How do I register a trademark in Switzerland?

How do I register a trademark in Switzerland?

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How do I register a trademark in Switzerland?

Register a trademark in Switzerland in 5 steps

Registering a trademark has many advantages, but the procedure is also strictly regulated and comes at a price.

In this article, we'll give you all the information you need to register your trademark in Switzerland.

Brand definition and benefits

The question "What is a trademark?" may seem easy to answer, but it needs to be considered.

The purpose of a trademark is, above all, to set you apart, to differentiate your company's products and services from those of others. It also adds value to your company.

A trademark can take many forms, be it a word (Facebook, Kodak), an image (Mastercard, Apple) or a combination of the two (Pepsi, Rolex).

Any person or company based in Switzerland can register a trademark in Switzerland. However, if you or your company are not based in Switzerland, you will need to appoint an agent who is.

Step 1: Define the protection

You will also need to define what you wish to protect with your trademark application.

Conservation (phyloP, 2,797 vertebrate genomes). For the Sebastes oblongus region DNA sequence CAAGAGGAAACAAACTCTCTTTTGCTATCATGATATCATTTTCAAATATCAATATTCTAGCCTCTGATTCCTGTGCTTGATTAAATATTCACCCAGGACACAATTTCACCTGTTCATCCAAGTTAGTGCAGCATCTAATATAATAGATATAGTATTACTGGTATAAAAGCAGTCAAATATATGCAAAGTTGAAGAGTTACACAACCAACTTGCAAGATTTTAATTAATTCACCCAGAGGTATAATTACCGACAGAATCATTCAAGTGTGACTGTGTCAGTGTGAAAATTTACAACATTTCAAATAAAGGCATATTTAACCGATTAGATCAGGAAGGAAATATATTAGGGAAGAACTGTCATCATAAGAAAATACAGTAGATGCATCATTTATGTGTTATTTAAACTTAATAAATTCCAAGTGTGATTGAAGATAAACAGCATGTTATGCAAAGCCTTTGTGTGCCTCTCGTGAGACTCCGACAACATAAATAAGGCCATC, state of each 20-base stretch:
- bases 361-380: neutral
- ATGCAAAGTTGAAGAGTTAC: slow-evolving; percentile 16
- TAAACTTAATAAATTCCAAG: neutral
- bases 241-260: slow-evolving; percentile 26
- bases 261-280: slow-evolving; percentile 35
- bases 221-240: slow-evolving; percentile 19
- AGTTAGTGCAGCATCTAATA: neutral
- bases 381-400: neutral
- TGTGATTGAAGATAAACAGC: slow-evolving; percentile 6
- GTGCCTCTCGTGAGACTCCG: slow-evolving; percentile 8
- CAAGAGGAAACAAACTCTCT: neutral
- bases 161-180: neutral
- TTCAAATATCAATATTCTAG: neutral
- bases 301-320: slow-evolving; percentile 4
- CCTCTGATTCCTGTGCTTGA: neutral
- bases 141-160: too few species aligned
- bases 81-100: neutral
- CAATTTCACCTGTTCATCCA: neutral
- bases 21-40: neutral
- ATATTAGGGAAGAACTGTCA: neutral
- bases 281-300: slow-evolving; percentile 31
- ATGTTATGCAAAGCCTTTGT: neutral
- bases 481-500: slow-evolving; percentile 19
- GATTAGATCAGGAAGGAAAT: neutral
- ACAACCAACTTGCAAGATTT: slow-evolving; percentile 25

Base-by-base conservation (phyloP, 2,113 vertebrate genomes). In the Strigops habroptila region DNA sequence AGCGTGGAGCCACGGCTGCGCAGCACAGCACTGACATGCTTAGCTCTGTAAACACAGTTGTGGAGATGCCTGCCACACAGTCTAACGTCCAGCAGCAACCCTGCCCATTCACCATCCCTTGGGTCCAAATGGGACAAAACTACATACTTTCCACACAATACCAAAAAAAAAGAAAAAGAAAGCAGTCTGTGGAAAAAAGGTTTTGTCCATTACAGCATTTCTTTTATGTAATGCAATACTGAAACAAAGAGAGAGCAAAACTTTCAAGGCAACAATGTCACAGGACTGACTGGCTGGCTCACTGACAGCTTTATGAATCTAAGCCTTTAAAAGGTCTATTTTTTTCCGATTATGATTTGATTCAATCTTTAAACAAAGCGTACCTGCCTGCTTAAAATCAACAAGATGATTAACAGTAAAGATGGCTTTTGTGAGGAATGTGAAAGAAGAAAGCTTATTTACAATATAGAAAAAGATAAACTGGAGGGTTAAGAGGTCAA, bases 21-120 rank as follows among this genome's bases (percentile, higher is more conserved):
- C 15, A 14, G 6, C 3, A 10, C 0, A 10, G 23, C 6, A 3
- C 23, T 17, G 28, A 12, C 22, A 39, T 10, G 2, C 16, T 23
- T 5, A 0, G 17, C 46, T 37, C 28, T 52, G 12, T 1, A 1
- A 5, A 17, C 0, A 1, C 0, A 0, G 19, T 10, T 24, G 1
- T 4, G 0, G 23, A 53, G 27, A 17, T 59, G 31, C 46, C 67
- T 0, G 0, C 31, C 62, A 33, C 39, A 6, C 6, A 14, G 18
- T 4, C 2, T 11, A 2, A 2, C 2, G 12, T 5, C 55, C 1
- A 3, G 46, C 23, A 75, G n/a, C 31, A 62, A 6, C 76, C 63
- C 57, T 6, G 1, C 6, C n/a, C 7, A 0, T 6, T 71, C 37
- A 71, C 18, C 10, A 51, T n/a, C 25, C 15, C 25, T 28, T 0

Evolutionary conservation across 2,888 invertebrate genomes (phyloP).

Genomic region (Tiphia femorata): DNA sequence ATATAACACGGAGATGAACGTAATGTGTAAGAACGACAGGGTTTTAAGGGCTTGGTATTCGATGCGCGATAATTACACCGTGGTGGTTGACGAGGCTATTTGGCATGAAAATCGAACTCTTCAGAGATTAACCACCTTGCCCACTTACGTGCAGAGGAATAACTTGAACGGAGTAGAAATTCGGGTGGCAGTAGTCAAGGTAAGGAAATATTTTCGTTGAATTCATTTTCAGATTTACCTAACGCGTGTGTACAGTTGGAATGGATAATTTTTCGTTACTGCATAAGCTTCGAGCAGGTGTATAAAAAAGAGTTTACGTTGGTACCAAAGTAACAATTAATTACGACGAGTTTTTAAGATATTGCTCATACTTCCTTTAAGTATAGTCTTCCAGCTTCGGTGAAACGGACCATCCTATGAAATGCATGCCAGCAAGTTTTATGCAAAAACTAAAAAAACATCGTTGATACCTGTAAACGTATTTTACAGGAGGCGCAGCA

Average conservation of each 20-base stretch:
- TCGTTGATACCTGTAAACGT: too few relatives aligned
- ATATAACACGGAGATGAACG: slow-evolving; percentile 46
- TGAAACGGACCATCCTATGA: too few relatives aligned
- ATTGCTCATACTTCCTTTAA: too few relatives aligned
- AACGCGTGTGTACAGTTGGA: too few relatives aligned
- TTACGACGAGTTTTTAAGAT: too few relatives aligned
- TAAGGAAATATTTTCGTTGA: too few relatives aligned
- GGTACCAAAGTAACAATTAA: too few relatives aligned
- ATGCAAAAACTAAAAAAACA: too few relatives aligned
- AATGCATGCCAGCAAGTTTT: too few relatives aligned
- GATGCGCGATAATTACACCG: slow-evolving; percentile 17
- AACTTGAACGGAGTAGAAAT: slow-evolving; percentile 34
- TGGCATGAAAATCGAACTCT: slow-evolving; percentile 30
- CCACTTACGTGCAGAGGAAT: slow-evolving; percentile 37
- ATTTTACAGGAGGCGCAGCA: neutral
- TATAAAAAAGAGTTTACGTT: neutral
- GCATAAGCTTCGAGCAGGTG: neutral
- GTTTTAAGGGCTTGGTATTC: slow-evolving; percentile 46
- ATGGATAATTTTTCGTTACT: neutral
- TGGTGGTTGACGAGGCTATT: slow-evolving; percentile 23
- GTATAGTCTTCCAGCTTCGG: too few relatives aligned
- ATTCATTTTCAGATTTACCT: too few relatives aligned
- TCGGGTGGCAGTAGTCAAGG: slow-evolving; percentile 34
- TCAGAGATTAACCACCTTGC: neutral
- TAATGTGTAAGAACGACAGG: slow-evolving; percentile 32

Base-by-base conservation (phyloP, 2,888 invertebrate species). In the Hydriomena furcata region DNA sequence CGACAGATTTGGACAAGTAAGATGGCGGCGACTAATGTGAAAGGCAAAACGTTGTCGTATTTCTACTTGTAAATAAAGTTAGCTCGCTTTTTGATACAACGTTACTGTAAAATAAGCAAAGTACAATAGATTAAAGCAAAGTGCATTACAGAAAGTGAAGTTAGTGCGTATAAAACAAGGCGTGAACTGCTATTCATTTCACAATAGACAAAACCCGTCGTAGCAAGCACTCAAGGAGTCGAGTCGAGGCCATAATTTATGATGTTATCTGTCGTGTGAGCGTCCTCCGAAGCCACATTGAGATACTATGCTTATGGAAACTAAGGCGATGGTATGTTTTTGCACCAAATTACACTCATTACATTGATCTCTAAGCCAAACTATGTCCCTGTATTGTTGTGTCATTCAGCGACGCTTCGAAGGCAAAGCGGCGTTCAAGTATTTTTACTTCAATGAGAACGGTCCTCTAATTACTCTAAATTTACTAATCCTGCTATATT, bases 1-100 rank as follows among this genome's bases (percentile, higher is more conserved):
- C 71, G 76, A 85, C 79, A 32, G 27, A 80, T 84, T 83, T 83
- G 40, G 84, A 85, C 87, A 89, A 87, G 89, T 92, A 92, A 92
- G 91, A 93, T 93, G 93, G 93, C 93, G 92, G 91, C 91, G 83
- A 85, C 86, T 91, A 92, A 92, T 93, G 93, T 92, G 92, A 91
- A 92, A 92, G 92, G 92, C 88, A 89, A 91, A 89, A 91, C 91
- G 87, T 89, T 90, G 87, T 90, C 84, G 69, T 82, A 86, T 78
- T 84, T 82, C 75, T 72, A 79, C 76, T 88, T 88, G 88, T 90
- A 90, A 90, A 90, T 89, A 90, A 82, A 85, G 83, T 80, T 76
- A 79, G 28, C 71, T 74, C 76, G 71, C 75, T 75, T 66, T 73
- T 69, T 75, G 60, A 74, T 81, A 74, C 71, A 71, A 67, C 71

According to the DEFR (Federal Department of Economic Affairs, Education and Research), you can only protect the products and services detailed in your application. You will therefore need to define for which products you will use your trademark. 

Keep in mind the future of your brand, because once it's registered, you won't be able to change the protected elements.

Registering your trademark will enable you to protect it and prevent anyone other than you from offering similar or identical services under a brand name that could be confused with yours, even if the brand does not have exactly the same name or logo. For example, it protects against counterfeiting and trademark infringement in general.

This protection can be renewed indefinitely, but is only valid in Switzerland, unless you apply in other countries.


You are the owner of the "Smeg" brand, specializing in the sale of household appliances, and you have protected these specific products and services. You discover that a brand under the name "Sneg" has filed a trademark application to sell the same kind of products.

You will then have the right to prohibit this brand from operating, since it will be considered trademark infringement because of the misleading nature.

However, if the brand sells cosmetics and has nothing to do with household appliances, you'll probably have no recourse. 

This is, of course, a case-by-case decision, as trademark infringement instances can be very hard to prove.

Step 2: Research

As detailed above, your brand should not be too similar to another trademark that is already registered. To be sure of this, you'll need to carry out a formal search, which will enable you to see if your trademark or brand already exists in a similar form.

But how do you know if a trademark has already been registered?